• All projects occur within multiple contexts—within an organizational context (both yours and the customer’s), a market context, a technical context, and a social context. All of these can change over the life of a project, and in the permanent whitewater of the modern business world, they probably will. A project will necessarily evolve as the project’s context changes. Your job as a project manager is to be on the lookout for externalities that can affect a project’s context.

~Glossary

  • business case—An “argument, usually documented, that is intended to convince a decision maker to approve some kind of action. The document itself is sometimes referred to as a business case. As a rule, a business case has to articulate a clear path to an attractive return on investment (ROI). At its simplest, a business case could be a spoken suggestion…. For more complex issues, a business case should be presented in a carefully constructed document. A business case document should examine benefits and risks involved with both taking the action and, conversely, not taking the action. The conclusion should be a compelling argument for implementation” (TechTarget n.d.).
  • context—According to Merriam-Webster, the “situation in which something happens: the group of conditions that exist where and when something happens.”
  • idea averaging—Taking a little from one idea, and a little from another, and a little from another—without fully committing to any.
  • linear responsibility chartSee RACI chart.
  • organizational breakdown structure (OBS)— A description of the project team. It explains “who reports to whom, the details of the hierarchy, and the reporting structure…. Organizational breakdown structures are normally communicated visually through the use of graphs or charts. A project or general manager is listed and underneath the PM several divisions might be created, such as product development, design, materials management, and production” (Bradley n.d.). See also responsibility assignment matrix (RAM), below.
  • planning bias—The tendency to optimistically underestimate the amount of time required to complete a task.
  • project charter— A “single, consolidated source of information” (Richter 2014) for project initiation and planning. It describes your current knowledge about the project and includes information such as the names of all stakeholders, a statement of your organization’s needs, the history leading up to the project, the project’s purpose, deliverables, and roles and responsibilities. A project charter is also sometimes called a project overview statement. It’s sometimes helpful to think of the project charter as a contract between the project team and the project sponsors.
  • project initiation—The early phase in which you lay the groundwork for the entire project.
  • project overview statementSee project charter.
  • project scope—All the work “that needs to be done to provide the product or service your project is delivering” (Martinez n.d.).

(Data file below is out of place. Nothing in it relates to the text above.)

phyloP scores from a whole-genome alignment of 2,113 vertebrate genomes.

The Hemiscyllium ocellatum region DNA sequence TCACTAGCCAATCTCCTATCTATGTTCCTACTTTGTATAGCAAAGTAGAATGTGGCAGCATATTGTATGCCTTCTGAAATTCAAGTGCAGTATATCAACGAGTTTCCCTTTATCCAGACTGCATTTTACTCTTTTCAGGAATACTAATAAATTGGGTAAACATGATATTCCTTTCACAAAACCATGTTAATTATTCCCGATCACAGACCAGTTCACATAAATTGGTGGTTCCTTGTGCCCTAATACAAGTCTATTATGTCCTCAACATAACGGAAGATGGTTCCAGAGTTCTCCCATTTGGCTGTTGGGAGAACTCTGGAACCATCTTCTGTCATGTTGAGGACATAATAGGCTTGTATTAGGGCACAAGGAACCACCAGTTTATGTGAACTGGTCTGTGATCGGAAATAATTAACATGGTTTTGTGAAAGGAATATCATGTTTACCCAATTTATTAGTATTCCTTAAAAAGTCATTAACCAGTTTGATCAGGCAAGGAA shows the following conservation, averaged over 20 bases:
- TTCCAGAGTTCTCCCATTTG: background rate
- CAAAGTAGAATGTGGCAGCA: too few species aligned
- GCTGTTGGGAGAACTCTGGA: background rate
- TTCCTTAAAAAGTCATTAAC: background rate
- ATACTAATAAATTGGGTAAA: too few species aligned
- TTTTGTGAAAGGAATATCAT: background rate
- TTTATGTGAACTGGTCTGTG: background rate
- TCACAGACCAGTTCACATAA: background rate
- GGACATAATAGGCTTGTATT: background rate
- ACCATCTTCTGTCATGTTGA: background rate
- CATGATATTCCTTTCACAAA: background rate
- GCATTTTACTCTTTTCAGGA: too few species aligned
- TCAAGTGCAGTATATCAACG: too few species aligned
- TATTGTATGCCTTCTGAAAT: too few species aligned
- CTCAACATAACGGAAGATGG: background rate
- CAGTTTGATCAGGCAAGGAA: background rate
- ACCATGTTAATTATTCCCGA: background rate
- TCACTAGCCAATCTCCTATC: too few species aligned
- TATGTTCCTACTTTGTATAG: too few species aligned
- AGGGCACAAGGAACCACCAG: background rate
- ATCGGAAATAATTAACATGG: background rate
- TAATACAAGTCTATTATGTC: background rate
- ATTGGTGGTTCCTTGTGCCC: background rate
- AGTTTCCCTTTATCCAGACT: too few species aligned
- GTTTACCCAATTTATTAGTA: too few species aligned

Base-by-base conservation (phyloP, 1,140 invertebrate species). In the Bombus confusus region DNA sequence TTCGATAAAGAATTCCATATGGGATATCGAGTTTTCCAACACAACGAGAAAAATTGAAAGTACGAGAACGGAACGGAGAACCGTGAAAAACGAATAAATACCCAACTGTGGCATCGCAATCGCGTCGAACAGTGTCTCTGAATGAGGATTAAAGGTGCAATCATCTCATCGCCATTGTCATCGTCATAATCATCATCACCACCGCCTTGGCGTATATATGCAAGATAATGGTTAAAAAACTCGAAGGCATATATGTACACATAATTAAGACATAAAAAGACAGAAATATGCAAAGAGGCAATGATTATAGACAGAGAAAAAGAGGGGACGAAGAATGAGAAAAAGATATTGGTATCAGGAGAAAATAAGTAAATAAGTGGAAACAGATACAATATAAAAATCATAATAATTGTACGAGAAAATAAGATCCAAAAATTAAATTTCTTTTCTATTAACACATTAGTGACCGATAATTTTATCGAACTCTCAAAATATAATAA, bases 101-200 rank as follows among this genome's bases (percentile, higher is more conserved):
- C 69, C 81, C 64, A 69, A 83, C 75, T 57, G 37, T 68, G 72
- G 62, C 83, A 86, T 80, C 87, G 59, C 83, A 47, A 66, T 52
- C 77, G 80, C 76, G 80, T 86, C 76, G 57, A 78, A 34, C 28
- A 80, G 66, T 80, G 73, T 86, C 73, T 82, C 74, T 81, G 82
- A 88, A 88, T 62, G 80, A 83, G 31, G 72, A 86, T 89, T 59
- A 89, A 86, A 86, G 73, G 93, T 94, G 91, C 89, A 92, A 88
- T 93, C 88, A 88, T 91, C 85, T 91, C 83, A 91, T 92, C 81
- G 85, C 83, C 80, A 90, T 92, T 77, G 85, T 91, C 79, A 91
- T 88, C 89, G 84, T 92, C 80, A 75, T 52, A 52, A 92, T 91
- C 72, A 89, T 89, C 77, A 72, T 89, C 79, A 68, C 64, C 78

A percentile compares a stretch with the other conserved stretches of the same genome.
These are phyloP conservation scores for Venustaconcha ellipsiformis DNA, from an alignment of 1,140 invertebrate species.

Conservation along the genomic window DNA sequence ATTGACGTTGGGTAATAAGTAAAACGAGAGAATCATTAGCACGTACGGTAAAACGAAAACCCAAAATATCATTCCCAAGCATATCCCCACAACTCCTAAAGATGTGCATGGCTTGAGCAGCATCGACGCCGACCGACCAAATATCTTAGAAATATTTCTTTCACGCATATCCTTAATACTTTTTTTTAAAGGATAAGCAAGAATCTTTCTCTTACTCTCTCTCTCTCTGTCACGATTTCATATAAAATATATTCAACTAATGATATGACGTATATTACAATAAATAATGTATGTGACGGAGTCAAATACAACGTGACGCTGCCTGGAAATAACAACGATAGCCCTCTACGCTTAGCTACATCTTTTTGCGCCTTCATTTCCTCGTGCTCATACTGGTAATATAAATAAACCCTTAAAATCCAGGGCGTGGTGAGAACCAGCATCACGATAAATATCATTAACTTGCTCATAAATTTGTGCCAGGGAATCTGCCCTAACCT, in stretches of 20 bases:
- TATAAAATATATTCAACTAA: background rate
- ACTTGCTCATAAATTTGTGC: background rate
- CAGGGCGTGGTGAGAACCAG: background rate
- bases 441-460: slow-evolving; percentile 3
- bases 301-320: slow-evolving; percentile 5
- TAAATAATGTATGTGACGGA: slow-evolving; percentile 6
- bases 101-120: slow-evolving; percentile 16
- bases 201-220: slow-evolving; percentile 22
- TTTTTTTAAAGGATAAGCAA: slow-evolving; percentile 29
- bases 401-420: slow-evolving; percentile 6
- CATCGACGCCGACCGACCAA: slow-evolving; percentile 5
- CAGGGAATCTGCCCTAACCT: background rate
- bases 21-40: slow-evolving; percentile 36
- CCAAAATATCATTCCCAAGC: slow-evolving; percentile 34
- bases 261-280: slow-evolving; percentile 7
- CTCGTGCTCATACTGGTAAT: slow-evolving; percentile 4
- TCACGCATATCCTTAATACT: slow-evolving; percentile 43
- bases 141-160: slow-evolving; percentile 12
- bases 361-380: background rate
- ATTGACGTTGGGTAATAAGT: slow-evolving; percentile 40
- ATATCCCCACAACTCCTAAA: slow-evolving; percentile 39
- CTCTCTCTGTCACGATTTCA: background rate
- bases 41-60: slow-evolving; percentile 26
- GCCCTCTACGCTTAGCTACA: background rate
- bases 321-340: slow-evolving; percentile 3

• responsibility assignment matrix (RAM)—A type of organizational breakdown structure in the form of a grid that typically lists project tasks in the first column, and stakeholders across the top row, with tasks assigned to the various stakeholders. You can use it to determine if you have enough resources for a project, and to record who is responsible for what. See also RACI chart.
  • RACI chart—A type of responsibility assignment (RAM) matrix. Also known as a linear responsibility chart. The name “RACI” is an acronym of “responsible, accountable, consult, and inform.”
  • stakeholders—The people who will be affected by or who can affect a project.
  • scope creep—Uncontrolled changes to a project that occur with no corresponding authorized changes in budget and schedule.
  • scope statement—A document that defines the project’s scope (or requirements).
  • work breakdown structure (WBS)—A description of the tasks associated with project deliverables, often in the form of a tree diagram. A work breakdown structure “displays the relationship of each task to the other tasks, to the whole and the end product (goal or objective). It shows the allocation of responsibility, and identifies resources required and time available at each stage for project monitoring and management” (Business Dictionary n.d.).
  • work package— A “group of related tasks within a project. Because they look like projects themselves, they are often thought of as sub-projects within a larger project. Work packages are the smallest unit of work that a project can be broken down to when creating your Work Breakdown Structure (WBS)” (Wrike n.d.).

~References

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Technical Project Management in Living and Geometric Order by Board of Regents of the University of Wisconsin System is licensed under a Creative Commons Attribution 4.0 International License, except where otherwise noted.